A few days ago, Cloudflare reverse proxies were found to be leaking personally-identifiable information contained in requests handled by these proxies, into the data of other requests going through them, provided these other requests met certain conditions. This information included cookies, passwords, authentication tokens and encryption keys, and to make matters worse, it had already been cached by multiple systems, including Google’s web cache. See the Google’s Project Zero report, and also Cloudflare’s blog response. People have also compiled lists of websites that might be affected.
We use Cloudflare’s DNS hosting service on some of our websites. However, these are not directly affected by this security problem, because we never used Cloudflare’s reverse proxy features – and, most importantly, not during the “greatest period of impact”, which according to them, was between February 13 and February 18. Cloudflare’s DNS hosting was not affected by this issue. In addition, earlier today Cloudflare sent us an email, assuring that the domain for which we have DNS hosted by them “is not one of the domains where [they] have discovered exposed data in any third party caches”.
Still, if you used your dotAccount password on any other sign-in system, we heavily recommend that you change it immediately. Even though your password was certainly not leaked when in transit to our websites, it could have been leaked when signing in to other websites behind Cloudflare’s proxy service. From on now, use different passwords for each website.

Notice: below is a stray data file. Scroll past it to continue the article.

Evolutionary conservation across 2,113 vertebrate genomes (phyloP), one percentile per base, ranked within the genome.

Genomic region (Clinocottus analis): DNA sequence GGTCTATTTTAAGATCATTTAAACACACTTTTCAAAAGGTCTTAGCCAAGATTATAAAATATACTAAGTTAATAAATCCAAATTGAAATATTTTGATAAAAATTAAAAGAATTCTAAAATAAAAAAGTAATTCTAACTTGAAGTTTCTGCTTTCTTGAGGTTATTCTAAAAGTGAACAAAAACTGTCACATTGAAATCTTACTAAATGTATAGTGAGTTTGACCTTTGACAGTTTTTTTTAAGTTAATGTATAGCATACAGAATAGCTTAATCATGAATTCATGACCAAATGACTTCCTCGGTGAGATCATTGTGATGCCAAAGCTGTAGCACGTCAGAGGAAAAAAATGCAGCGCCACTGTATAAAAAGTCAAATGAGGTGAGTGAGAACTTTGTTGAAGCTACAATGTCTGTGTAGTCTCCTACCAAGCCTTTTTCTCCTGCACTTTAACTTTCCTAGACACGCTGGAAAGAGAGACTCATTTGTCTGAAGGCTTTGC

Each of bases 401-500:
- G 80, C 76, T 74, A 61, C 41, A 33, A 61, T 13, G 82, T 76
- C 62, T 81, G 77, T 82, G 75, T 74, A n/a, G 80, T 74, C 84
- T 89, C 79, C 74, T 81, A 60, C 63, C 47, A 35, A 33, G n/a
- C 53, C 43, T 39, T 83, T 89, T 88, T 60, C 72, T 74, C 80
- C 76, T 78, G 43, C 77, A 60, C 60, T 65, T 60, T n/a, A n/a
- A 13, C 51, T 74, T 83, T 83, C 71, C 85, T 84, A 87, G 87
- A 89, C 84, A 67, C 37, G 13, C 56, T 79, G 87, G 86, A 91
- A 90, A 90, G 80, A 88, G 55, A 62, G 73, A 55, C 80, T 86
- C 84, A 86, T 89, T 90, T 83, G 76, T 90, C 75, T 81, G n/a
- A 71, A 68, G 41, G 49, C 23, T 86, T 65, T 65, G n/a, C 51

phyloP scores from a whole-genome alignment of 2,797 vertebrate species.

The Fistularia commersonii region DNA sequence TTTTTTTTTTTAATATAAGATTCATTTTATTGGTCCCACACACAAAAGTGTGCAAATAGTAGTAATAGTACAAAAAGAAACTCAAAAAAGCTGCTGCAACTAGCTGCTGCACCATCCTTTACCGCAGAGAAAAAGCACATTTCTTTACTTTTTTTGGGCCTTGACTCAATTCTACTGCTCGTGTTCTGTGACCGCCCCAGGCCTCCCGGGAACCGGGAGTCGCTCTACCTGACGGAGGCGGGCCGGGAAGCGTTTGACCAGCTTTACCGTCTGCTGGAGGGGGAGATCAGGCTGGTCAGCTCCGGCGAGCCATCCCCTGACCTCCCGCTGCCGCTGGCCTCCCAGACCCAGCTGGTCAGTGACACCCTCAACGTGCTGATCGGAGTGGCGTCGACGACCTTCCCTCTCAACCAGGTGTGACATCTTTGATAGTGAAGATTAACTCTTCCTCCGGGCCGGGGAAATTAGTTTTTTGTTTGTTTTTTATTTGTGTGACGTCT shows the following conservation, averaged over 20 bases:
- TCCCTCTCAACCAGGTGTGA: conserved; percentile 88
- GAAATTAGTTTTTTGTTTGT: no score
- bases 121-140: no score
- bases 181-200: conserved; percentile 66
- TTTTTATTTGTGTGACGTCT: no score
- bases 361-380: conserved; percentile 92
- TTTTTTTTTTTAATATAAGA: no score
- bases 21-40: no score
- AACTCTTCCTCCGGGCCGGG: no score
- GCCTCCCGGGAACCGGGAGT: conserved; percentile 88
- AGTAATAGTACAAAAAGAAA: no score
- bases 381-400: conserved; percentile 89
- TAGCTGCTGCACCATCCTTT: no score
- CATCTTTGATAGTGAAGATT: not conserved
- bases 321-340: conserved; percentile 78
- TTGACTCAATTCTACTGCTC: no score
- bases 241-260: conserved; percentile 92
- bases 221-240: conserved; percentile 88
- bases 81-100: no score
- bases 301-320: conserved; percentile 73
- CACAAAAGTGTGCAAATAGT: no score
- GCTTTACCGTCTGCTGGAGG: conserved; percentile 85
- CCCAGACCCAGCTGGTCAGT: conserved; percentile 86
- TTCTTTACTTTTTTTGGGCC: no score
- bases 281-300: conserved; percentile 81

Despite using some of Cloudflare’s services, we have always made a conscious effort to avoid their reverse proxying offers. While it is true that a large percentage of today’s web traffic goes through them, it is our understanding that the advertised increase in website availability and speed, do not make up for the potential security troubles and the need to trust yet another party.
Furthermore, a large part of the traffic handled by us, namely with the tny.im shortener, is not well-suited to caching, or would be hard to integrate with Cloudflare, to say the least. Any security or availability problem affecting Cloudflare will almost certainly affect all of the websites that use it, as could be seen with this incident.
It is also our belief that having a major portion of internet traffic going through one same entity poses a threat to the decentralized model of the internet, introducing a prominent single point of failure. This is true especially when said entity sells caching and request manipulation as one of their main features (see their “ScrapeShield” feature).
Their DNS hosting service was not affected by this issue, but it has had its share of availability issues in the past. We use it mainly because it is one of the few that can be controlled through an API, but we don’t need this at the moment. Migrating to another DNS hosting service is a possibility that was already being studied before this news broke, and which will now be considered more seriously.